Friday, June 21, 2013
| 9:10:33 AM IST (+05:30 GMT)
1 Comments | Copyright: IANS
Film: "World War Z"; Director: Marc Forster; Cast: Brad Pitt, Mireille Enos, Daniella Kertesz, James Badge Dale, Ludi Boeken, Matthew Fox, Fana Mokoena, David Morse, Elyes Gabel, Peter Capaldi, Sterling Jerins and Abigail Hargrove; Rating: **
"World War Z" is a subtle combination of a medical thriller and a horror film. Packed with fleetingly captivating emotional moments and mobs of panic-stricken people running from something we cannot see, the film evokes mixed reaction.
Inspired by, if not really based on Max Brooks' novel with the same name, the story is about zombie - Apocalypse.
Director Marc Froster wastes no time in introducing the conflict into the narration. After the initial two scenes of family bonding, Gerry Lane (Brad Pitt), a former UN investigator, along with his wife Karen (Mireille Enos) and two daughters (Sterling Jerins and Abigail Hargrove), are caught in the mayhem on the streets of Philadelphia, where a section of the mob appears to have gone insane, randomly attacking others.
Suddenly, the city becomes a disaster zone, infested with zombies.
Thierry (Fana Mokoena), the under secretary of the UN, arranges to have the Lanes rescued, and taken to an aircraft carrier in the Atlantic. Here, Gerry is pressurised to return to the field to find an answer to the malaise.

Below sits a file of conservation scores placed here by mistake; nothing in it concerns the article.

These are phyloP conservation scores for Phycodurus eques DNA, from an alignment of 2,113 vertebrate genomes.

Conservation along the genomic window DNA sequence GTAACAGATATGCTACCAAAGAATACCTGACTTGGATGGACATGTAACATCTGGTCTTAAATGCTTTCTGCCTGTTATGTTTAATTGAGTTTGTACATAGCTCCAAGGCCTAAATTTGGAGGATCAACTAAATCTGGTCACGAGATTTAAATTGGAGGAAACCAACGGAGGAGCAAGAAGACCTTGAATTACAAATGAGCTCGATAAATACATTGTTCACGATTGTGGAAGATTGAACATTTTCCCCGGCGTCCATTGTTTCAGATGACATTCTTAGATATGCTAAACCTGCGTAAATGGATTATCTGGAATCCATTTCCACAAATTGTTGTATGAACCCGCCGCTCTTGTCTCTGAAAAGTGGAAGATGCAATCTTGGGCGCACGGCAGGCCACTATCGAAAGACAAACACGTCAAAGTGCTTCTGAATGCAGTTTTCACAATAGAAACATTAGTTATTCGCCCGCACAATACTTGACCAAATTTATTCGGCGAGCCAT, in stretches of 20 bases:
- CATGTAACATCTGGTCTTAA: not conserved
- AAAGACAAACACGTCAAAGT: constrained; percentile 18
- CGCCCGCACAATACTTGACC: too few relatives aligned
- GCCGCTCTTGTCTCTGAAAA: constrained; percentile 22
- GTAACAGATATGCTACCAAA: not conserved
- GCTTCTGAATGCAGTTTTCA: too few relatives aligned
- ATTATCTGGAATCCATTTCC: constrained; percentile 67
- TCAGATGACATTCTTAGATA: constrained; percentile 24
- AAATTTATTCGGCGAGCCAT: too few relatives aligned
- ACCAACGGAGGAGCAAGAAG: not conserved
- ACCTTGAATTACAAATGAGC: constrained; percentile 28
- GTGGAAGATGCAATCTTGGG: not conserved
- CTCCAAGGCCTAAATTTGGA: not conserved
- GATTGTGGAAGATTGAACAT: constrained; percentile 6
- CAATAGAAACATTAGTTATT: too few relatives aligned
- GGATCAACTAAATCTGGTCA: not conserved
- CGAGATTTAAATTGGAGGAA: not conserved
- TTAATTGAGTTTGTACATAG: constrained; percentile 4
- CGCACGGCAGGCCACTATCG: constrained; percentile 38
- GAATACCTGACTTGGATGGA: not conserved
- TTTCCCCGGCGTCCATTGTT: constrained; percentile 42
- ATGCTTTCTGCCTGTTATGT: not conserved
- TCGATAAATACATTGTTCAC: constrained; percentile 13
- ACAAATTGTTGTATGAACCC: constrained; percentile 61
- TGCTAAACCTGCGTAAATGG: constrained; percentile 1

For the safety of his family, Gerry agrees to lead the investigation. The task takes him from South Korea to Jerusalem and finally to meet with survivors at the World Health Organization building in Cardiff, Wales.
In the film, the story is narrated through Gerry's point of view, whereas in the book, the story is narrated through a nameless journalist's point of view. So, beyond the international settings and the concept of depicting how different world governments react in such a situation, the film doesn't bear much resemblance to Brooks' book and at the same time, shows us the magnitude of the epidemic.
The wide angle aerial shots and the set action pieces are beautifully and amazingly captured by cinematographer Robert Richardson. What's commendable is how the makers have beautifully merged film with the computer generated images of the rushing zombies that lead to the mountainous heap of them piled up. That breathtaking image will take some time to leave your mental space.
Though the film is overt and largely producer-actor Brad Pitt's canvas, he fails to create an impression which he critically desired. His soulful and non-triumphalist central performance was largely unconvincing as; a harried and agitated father or of a person who is thrown in such a momentous operation.
Despite the contributions of four writers, director Marc Frosters' endeavour fails to enamour you. The film has gaping plot-holes especially with the time-line of the story and the infestation. They do not sync.
And to top it all, the film that begins with a very promising and engaging premise plateaus on to the climax as the denouement seems to be mechanical and contrived, and that is its undoing.
Nevertheless, touted as the most expensive zombie film, this film is worth a one-time watch!
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